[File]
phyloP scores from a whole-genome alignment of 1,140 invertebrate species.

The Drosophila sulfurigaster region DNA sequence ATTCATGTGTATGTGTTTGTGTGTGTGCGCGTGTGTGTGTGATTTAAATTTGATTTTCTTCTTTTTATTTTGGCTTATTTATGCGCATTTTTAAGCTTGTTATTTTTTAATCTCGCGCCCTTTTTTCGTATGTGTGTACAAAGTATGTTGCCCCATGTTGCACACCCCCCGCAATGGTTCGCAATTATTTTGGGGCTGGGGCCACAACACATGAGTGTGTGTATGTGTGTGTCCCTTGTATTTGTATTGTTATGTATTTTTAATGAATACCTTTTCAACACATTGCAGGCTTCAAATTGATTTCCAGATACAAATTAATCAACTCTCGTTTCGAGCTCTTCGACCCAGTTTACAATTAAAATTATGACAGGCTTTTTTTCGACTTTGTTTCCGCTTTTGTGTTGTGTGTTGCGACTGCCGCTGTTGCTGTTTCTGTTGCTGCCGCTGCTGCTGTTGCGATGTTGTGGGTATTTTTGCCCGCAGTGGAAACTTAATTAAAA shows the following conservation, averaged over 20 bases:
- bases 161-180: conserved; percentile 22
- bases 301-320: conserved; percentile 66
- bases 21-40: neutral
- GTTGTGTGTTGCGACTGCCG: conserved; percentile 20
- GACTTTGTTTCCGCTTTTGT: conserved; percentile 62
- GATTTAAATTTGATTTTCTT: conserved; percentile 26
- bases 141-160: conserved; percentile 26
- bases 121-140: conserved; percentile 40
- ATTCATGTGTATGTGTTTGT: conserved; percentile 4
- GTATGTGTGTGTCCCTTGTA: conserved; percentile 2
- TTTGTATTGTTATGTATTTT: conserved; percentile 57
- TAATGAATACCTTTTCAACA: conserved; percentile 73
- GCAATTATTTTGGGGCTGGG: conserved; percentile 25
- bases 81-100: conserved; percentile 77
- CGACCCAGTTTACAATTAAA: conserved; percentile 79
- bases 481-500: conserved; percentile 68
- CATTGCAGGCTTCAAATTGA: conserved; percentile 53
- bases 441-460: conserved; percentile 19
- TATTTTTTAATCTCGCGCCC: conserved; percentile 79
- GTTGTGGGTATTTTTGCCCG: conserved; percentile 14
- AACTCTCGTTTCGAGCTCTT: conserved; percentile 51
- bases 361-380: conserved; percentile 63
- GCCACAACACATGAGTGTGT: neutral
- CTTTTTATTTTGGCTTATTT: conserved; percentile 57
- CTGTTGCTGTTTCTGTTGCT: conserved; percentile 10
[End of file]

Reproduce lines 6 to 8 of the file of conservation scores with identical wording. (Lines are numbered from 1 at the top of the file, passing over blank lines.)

- GTTGTGTGTTGCGACTGCCG: conserved; percentile 20
- GACTTTGTTTCCGCTTTTGT: conserved; percentile 62
- GATTTAAATTTGATTTTCTT: conserved; percentile 26